And they heard the voice of the Lord God walking in the garden in the cool of the day: and Adam and his wife hid themselves from the presence of the Lord God amongst the trees of the garden. And the Lord God called unto Adam, and said unto him, Where art thou? And he said, I heard thy voice in the garden, and I was afraid, because I was naked; and I hid myself. And he said, Who told thee that thou wast naked? Hast thou eaten of the tree, whereof I commanded thee that thou shouldest not eat? And the man said, The woman whom thou gavest to be with me, she gave me of the tree, and I did eat. And the Lord God said unto the woman, What is this that thou hast done? And the woman said, The serpent beguiled me, and I did eat. And the Lord God said unto the serpent, Because thou hast done this, thou art cursed above all cattle, and above every beast of the field; upon thy belly shalt thou go, and dust shalt thou eat all the days of thy life: and I will put enmity between thee and the woman, and between thy seed and her seed; it shall bruise thy head, and thou shalt bruise his heel. And unto Adam he said, Because thou hast hearkened unto the voice of thy wife, and hast eaten of the tree, of which I commanded thee, saying, Thou shalt not eat of it: cursed is the ground for thy sake; in sorrow shalt thou eat of it all the days of thy life; thorns also and thistles shall it bring forth to thee; and thou shalt eat the herb of the field; in the sweat of thy face shalt thou eat bread, till thou return unto the ground; for out of it wast thou taken; for dust thou art, and unto dust shalt thou return.

Thanks be to God

CAROL

This is the truth sent from above,
The truth of God, the God of love;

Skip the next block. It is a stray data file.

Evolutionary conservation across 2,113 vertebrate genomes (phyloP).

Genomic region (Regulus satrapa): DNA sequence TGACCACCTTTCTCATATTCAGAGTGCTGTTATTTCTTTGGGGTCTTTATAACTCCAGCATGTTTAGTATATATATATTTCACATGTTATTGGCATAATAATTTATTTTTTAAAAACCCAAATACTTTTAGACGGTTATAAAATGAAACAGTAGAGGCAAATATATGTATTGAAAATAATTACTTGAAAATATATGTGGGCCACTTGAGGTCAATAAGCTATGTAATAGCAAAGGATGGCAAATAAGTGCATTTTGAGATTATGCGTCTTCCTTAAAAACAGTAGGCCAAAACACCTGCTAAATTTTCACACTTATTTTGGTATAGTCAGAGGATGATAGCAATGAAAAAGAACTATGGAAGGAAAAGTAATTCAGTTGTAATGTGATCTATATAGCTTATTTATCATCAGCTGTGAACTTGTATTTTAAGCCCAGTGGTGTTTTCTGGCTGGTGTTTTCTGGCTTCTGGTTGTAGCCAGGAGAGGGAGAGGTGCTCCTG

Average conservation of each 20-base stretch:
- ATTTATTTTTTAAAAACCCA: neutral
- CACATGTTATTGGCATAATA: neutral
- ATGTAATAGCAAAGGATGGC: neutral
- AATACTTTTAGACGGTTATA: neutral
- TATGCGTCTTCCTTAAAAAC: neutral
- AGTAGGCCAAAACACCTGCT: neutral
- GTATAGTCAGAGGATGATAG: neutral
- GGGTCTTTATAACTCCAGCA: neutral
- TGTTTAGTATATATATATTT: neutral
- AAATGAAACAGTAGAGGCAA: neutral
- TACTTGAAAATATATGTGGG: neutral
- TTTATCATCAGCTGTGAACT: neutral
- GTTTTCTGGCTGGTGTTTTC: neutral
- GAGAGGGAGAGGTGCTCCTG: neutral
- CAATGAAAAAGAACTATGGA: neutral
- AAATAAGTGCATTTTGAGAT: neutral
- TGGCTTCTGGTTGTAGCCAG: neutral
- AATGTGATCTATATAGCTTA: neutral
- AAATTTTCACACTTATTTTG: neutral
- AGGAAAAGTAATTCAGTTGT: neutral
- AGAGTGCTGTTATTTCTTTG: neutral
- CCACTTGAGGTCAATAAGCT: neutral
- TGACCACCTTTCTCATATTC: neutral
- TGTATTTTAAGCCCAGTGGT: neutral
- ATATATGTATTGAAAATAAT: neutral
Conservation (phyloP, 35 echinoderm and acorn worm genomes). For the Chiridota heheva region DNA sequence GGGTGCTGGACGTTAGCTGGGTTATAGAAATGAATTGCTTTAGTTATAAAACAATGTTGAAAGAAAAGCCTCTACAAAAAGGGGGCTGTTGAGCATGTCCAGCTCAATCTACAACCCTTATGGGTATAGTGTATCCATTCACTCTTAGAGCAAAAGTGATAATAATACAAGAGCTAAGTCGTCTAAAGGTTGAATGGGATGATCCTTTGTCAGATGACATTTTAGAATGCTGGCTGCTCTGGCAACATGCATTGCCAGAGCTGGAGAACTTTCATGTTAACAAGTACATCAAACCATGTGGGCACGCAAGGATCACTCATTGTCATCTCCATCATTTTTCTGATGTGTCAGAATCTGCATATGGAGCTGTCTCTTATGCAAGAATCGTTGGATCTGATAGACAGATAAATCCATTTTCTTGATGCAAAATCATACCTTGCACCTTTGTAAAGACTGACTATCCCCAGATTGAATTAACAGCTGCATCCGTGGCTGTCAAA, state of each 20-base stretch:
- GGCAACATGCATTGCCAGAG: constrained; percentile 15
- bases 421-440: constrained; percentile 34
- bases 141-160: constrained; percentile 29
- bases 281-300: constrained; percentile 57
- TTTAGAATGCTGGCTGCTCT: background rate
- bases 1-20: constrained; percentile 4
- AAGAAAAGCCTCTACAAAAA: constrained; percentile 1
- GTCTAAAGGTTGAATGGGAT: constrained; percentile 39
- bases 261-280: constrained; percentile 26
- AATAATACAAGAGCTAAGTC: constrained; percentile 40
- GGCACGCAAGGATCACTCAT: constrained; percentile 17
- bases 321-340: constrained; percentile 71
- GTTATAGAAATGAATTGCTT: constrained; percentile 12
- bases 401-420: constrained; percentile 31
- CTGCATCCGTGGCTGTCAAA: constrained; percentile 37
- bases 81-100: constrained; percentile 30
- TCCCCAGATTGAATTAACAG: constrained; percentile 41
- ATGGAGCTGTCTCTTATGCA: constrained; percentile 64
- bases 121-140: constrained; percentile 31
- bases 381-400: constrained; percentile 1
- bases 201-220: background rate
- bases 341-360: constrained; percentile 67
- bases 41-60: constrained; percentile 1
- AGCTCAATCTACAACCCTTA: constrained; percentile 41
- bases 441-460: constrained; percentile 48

Therefore don't turn me from your door,
But hearken all both rich and poor.

The first thing which I do relate
Is that God did man create;
The next thing which to you I'll tell:
Woman was made with man to dwell.

Then after this 'twas God's own choice
To place them both in Paradise,
There to remain from evil free,
Except they ate of such a tree.

And they did eat, which was a sin,
And thus their ruin did begin;
Ruined themselves, both you and me,
And all of their posterity.

Thus we were heirs to endless woes,
Till God the Lord did interpose,
And so a promise soon did run
That he would redeem us by his Son.

Herefordshire Carol
Arranged, R. Vaughan Williams
Stainer & Bell

CAROL

Adam lay ybounden,
Bounden in a bond;
Four thousand winter
Thought he not too long.

And all was for an apple,
An apple that he took,
As clerkès finden
Written in their book.

Ne had the apple taken been,
The apple taken been,
Ne had never our lady
Abeen heavenè queen.

Blessèd be the time
That apple taken was,
Therefore we moun singen,
Deo gracias!

Words, 15th century
Music, Boris Ord
Oxford University Press

SECOND LESSON

Reader: A Choral Scholar

God promises to faithful Abraham that in his seed shall all the nations of the earth be blessed.     Genesis 22

And the angel of the Lord called unto Abraham out of heaven the second time, and said, By myself have I sworn, saith the Lord, for because thou hast done this thing, and hast not withheld thy son, thine only son: that in blessing I will bless thee, and in multiplying I will multiply thy seed as the stars of the heaven, and as the sand which is upon the sea shore; and thy seed shall possess the gate of his enemies; and in thy seed shall all the nations of the earth be blessed; because thou hast obeyed my voice.